Letters to the Editor: Why a grading system for businesses won’t halt the spread of COVID-19
To the editor: Archon Fung, David Weil and Mary Graham suggest a grading system like those used for restaurants in Los Angeles County and elsewhere as a way to rate whether a business adheres to practices designed to limit COVID-19 exposure.
There is, however, a critical difference: With regard to food safety, if a brave diner decides to eat at a low-rated restaurant, he or she may get food poisoning but I will not. With COVID-19, a foolhardy customer who decides to risk exposure puts me and everyone else he or she may come into contact with in danger.
Contrary to the authors’ conclusion, such a system would not control the spread of disease. Indeed, since a segment of our population seems determined to disregard the safety of others, this would just invite more widespread infection.
John Hamilton Scott, Sherman Oaks
To the editor: I lived in Los Angeles County before moving to Orange County 20 years ago. I always appreciated the letter-grading system used for restaurants, and I have always wondered why that system was not adopted in Orange County.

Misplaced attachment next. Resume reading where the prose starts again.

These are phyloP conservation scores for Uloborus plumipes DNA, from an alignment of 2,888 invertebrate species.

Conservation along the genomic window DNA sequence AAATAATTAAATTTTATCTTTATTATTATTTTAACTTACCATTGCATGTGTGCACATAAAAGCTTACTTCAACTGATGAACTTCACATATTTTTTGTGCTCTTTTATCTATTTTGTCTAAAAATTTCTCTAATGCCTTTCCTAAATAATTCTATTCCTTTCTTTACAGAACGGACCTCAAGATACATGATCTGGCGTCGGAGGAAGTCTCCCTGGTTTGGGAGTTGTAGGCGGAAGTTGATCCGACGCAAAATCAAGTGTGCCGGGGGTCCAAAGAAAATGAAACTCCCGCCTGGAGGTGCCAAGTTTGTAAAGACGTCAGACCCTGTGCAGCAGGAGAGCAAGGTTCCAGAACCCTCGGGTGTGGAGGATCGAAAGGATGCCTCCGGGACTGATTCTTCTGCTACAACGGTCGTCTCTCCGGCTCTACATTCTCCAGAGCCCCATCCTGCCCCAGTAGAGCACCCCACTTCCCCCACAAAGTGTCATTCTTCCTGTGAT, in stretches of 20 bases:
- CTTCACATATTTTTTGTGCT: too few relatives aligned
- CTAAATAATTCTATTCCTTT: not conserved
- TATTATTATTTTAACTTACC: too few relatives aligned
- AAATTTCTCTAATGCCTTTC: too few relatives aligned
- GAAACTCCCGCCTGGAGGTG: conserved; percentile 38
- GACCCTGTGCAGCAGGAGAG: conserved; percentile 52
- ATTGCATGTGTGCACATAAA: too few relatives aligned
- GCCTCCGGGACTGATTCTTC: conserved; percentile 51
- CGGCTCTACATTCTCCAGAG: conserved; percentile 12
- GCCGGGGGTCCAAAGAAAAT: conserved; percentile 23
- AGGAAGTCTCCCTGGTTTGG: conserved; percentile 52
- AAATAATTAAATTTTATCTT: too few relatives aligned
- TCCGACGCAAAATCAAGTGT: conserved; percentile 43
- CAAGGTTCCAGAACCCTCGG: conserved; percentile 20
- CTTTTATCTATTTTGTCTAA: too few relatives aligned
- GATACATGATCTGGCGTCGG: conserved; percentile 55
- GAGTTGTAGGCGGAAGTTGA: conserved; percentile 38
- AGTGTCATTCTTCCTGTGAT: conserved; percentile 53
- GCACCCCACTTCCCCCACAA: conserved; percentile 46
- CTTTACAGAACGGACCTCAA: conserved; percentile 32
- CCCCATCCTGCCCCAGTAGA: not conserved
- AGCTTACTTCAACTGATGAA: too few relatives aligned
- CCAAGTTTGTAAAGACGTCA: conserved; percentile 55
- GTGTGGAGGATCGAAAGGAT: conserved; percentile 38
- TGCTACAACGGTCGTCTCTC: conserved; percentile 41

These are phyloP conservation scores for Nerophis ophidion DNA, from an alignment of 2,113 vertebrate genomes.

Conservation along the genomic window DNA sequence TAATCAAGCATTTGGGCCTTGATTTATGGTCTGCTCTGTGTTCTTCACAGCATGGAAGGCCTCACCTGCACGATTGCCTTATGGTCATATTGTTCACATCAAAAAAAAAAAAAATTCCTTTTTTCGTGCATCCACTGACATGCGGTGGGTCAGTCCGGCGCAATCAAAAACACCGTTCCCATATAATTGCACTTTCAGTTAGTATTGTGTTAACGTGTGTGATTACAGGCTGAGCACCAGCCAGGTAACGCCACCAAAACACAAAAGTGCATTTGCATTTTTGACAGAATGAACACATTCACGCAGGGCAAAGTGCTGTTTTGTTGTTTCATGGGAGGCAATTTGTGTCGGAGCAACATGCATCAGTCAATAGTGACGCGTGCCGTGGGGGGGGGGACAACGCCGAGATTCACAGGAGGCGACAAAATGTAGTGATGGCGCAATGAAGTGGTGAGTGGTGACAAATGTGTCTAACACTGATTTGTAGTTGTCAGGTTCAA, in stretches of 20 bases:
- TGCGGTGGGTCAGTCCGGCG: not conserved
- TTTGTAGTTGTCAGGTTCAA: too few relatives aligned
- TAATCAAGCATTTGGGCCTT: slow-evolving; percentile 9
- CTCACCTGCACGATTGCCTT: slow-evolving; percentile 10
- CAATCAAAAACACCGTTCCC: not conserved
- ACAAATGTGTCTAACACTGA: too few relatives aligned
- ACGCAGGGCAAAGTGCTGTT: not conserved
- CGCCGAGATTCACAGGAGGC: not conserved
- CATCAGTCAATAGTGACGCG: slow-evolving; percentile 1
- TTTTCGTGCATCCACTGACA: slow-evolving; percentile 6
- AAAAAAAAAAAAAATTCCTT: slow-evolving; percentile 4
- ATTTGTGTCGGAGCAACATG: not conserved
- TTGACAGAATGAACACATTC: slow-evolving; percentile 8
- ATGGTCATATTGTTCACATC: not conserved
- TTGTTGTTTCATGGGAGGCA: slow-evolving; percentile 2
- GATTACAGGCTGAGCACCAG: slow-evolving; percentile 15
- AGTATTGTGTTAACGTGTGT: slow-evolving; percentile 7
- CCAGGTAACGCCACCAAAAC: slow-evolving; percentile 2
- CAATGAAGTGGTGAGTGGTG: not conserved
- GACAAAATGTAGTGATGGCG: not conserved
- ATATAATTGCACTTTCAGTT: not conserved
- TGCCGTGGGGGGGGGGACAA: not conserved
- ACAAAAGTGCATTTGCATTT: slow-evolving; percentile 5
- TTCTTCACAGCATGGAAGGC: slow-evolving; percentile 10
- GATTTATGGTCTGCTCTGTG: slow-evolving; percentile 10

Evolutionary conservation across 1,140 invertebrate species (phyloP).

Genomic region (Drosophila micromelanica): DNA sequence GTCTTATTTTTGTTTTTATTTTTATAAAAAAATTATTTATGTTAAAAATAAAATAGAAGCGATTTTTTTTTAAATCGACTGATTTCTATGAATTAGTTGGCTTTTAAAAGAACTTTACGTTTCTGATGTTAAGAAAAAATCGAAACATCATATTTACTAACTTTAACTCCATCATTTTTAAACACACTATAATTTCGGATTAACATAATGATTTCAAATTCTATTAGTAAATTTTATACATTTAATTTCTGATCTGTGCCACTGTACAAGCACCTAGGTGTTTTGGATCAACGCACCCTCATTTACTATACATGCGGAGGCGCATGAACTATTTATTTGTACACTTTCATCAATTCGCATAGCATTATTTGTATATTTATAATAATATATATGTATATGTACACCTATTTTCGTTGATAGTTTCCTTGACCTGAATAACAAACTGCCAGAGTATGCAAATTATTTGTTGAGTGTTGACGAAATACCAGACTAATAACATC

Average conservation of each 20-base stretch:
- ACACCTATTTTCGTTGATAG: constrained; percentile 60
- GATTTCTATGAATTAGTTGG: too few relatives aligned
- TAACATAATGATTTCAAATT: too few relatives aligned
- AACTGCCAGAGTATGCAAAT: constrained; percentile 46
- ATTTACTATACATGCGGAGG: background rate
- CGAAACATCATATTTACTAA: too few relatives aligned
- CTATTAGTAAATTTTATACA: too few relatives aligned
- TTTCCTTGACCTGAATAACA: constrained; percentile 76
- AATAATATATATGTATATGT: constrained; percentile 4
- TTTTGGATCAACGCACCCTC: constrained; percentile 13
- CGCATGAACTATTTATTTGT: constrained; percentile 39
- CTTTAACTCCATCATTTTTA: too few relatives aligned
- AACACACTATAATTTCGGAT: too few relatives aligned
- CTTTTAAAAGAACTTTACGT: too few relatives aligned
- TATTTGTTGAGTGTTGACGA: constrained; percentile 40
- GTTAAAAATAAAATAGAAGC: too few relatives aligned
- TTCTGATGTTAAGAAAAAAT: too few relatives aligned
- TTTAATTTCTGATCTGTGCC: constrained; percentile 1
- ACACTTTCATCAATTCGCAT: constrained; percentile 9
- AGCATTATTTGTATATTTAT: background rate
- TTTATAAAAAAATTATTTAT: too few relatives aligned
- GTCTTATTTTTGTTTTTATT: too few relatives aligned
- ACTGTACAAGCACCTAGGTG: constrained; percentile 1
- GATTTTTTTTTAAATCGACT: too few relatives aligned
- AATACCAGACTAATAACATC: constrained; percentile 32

I think a similar system for COVID-19 would encourage businesses to comply with regulations as well as convince consumers that it is safe to visit places that take precautions. It would certainly be reassuring to me.
Unfortunately, the Orange County Board of Supervisors is falling short in protecting the public. Our chief health officer had to resign amid death threats. Therefore, I doubt Orange County would adopt such a system.
I hope L.A. County has more foresight.
Nancy Paradiso, Huntington Beach
To the editor: A grading system for businesses with regard to COVID-19 is a welcome idea. I am sure I am not alone in wondering what standards a business is following to increase the safety of its customers.
A recent “60 Minutes” segment featured the strategy being used in San Antonio. There, businesses that commit to taking specific steps (such as social distancing, masks, disinfecting and wearing gloves) are given a poster for their storefront advertising their commitment to safety. Consumers can then make an educated decision.
I believe this is worthy of strong consideration.
Jeff Bernhardt, Valley Glen
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